Well, somebody had to be the first. Scrappy Southwest Airlines triggered a massive air fare war on Friday by announcing super-cheap seats to almost everywhere it flies for travel before March 11, 2009. As the AP points out, its competitors swiftly followed suit, with American, Continental, JetBlue, and Delta slashing their own prices to match Southwest's fares, which start at $49 to $99 each way. Even U.S. Airways, the company that literally walks on water, jumped into the bargain bin. (So much for the Sullenberger Bump.) We reckon that the airline executives who lowered their prices did so reluctantly, and are probably a little miffed at Southwest for forcing their hands. Nonetheless, with both business and leisure travel declining along with the economy, it'll take some serious savings to keep people flying through the recession. Maybe this will work. Of course, pain for the airlines equals opportunities for everyone else, so we're definitely going to scan the schedules to see if we can afford to fly someplace warm for a little late-winter attitude adjustment.
The blue skies of Dubai's tourism boom have darkened with the faltering economy, and now the proud Emirate is having to descend its high horse in order to keep visitor numbers and room rates up. Although we cannot expect Dubai to publicize any statistics regarding the drop, rest assured that the hotel specials and package deals are on the way as tremors of the worldwide economic crisis create cracks in Dubai's gilded foundation.
Since nearly 4/5 of Dubai's population are expats and the source of the Emirate's wealth has shifted from oil to tourism, every Dubai Dirham spent in the world's largest shopping mall or the on the world's tallest building makes a difference for the country's future as a global hotspot. No time is more crucial than right now, as Dubai hosts its annual shopping festival from January 15 to February 15, where over 6,000 retailers pull out all the stops to grab both the interest and cash of those who can still afford to freely spend on luxury items.
We don't know where all the money went. It was here, and then - *poof* - it was gone. If you're one of the lucky few to still have a couple of dollars in your pocket - or if you just lost your job and feel like entering the ranks of the unemployed in style - the U.S. Virgin Islands want you to know that the sandy beaches of your dreams are on sale. In light of the recent global financial meltdown, the USVI Department of Tourism is extending their Winter Escape promotion, so you now have until December 31, 2008 to book your winter vacation and get all kinds of freebies and incentives. They must have a lot of empty rooms to fill this winter, because participating hotels and tour operators are offering $300 in travelers checks, $50 credits on attractions and meals, a complimentary fifth night, and a nifty coupon book. I don't know about the coupon book (envisioning 25% off children's admission at the Pirate Museum) but three hundred clams in travelers checks will buy a pretty nice meal, boat ride, massage, or scuba trip. You can book the trip via cheapcaribbean.com/usvi for travel between December 15, 2008 and March 31, 2009. Send us a postcard.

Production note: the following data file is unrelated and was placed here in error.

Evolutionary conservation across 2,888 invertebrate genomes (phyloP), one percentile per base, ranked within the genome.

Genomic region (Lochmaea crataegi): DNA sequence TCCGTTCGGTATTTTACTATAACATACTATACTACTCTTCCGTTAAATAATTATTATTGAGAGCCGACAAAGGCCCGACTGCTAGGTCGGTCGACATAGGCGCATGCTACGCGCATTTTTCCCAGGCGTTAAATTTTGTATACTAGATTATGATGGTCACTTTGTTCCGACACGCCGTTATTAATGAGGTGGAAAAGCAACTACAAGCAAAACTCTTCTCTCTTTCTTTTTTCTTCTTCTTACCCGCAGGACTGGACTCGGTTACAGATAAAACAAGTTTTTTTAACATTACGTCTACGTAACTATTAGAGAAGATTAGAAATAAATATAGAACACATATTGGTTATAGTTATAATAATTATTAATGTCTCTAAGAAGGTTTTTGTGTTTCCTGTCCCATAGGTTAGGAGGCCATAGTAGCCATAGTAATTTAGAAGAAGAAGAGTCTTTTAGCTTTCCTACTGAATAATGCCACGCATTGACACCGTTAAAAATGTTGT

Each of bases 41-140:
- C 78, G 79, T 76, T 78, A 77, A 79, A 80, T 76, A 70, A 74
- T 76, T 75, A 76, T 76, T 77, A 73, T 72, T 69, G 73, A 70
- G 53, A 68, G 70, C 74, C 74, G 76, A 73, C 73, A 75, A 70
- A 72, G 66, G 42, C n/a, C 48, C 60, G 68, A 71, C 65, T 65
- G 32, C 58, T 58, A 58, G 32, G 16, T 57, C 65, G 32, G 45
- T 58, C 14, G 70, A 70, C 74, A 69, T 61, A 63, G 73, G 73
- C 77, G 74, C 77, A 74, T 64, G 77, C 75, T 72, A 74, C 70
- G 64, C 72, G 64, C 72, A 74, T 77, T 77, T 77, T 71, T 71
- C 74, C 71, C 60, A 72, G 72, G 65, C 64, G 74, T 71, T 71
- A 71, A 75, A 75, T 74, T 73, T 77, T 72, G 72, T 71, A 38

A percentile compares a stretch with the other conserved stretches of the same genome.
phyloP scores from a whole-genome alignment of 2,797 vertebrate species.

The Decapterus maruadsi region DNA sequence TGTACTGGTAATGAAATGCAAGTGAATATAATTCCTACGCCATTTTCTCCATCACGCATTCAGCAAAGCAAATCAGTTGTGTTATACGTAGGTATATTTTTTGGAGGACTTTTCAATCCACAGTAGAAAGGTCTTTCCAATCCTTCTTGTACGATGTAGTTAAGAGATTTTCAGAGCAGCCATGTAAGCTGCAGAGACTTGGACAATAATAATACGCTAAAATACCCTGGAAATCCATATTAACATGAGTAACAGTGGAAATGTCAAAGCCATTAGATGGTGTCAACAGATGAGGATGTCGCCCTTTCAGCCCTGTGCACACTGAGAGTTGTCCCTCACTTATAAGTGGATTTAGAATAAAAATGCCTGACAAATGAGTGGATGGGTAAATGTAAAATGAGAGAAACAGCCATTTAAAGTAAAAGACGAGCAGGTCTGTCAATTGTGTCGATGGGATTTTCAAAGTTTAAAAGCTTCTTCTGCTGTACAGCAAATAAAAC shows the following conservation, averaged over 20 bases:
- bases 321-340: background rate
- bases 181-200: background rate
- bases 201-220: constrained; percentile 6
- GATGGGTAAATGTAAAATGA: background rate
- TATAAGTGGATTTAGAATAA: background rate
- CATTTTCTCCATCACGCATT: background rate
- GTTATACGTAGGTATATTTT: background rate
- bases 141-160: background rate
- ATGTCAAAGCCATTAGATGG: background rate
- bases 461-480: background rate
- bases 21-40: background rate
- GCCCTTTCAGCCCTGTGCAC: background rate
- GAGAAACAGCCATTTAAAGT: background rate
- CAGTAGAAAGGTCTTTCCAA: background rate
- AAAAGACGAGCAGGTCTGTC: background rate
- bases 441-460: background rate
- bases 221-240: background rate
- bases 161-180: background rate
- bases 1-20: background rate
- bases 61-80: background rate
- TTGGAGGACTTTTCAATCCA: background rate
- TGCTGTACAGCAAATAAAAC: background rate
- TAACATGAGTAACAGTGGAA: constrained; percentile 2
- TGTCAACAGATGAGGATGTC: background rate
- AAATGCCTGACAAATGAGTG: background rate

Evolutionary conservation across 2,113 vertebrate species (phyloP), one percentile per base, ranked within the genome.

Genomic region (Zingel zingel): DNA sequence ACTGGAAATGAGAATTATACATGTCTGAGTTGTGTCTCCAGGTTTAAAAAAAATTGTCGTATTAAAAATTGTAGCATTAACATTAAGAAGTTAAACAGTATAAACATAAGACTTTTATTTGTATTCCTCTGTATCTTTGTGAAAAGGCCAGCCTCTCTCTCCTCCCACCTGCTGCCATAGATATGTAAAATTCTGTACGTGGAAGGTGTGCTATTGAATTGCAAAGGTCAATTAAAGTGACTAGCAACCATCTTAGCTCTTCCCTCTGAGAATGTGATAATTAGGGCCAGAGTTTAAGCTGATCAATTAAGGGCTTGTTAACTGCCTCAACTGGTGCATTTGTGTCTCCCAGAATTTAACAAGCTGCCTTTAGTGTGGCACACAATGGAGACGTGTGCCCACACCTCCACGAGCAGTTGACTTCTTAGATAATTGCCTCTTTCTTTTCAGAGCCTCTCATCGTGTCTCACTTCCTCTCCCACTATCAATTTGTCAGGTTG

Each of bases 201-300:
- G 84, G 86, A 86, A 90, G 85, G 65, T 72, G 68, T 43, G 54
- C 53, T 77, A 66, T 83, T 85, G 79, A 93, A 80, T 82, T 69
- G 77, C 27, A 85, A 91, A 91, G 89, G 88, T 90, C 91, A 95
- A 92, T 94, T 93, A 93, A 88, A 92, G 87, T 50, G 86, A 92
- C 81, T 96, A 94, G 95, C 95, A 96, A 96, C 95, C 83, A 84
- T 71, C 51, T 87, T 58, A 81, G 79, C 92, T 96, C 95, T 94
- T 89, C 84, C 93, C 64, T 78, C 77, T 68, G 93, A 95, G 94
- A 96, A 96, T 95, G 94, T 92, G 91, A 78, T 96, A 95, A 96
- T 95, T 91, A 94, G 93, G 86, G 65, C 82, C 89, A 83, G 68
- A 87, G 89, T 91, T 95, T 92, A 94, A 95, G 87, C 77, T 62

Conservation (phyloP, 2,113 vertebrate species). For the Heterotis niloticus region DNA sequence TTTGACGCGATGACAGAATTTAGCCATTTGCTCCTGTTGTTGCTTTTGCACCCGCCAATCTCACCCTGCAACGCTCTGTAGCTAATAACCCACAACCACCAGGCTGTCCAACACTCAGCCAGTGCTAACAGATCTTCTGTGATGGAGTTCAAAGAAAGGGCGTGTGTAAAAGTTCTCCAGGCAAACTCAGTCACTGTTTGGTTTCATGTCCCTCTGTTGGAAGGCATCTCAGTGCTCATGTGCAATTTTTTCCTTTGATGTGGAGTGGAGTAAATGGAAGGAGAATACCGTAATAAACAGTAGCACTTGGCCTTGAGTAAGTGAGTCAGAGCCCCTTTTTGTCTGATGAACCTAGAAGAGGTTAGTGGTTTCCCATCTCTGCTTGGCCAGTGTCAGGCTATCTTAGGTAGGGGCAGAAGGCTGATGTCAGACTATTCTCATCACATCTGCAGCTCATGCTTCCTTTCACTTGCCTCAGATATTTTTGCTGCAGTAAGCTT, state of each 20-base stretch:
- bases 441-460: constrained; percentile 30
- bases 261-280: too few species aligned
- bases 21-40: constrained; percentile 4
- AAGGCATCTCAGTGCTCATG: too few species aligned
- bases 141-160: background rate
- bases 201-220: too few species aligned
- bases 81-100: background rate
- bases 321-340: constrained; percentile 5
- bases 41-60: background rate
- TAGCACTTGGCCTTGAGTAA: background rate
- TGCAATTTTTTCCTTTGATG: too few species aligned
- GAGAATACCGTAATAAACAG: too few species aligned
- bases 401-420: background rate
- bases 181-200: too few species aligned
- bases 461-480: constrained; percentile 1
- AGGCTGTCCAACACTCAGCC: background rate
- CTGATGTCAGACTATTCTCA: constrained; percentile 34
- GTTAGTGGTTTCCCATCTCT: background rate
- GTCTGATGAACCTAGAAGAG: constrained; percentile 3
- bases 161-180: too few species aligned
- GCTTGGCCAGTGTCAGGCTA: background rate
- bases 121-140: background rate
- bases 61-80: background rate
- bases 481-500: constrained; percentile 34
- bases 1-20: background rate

To travel along on our first few hours on Amtrak out of New York, check out yesterday's Part I.
It's midnight and we're stopped in the middle of nowhere, eight hours into our fifteen-hour coach class Amtrak trek to the Midwest from New York City. We've stepped outside of the train only to be caught in sleeting rain and an ungodly darkness; it could be Rochester, New York. At this point, the Amtrak lightweights have disembarked in Albany, Schenectady or Syracuse, and the leftovers are truly in for the long-haul. Under the single streetlight, we size each other up and wonder who might be capable of stealthily stealing our stuff while we sleep. It's probably the single guy getting off in Erie, Pennsylvania, our next stop.
Trouble must be trickling upward for a change: Pop star Miley Cyrus was spotted arriving at St Pancras Station in London to catch the Eurostar to Paris. Wait... a train?
Ticket sales on European lines probably haven't soared the way they have in the US, because they haven't entirely caught the cold other economies did when the American stock market sneezed. But you don't see Vanessa Hudgens on a train. Is Hannah Montana afraid of flying?
· Miley Cyrus Much Easier To Find Than Waldo [Jaunted]
· Dangerous Movie Set Travel: Extras In Peril At "Hannah Montana" Shoot [Jaunted]
· Celeb Travel coverage [Jaunted]
While we have logged some impressive mileage traveling Amtrak in the past, all the recent reports of sold-out trains has us wondering what, if anything, has changed other than gas prices? Curious as to the state of the trains and the faces of the new ridership, a few days ago we hopped aboard Amtrak's Lake Shore Limited from New York City, a 15-hour chattanooga choo choo to the heart of the Midwest. In and amongst the horrendously marked-up beer of the lounge car and the chattering divorcees of the dining car, we may have just discovered the most unlikely thing: Hope.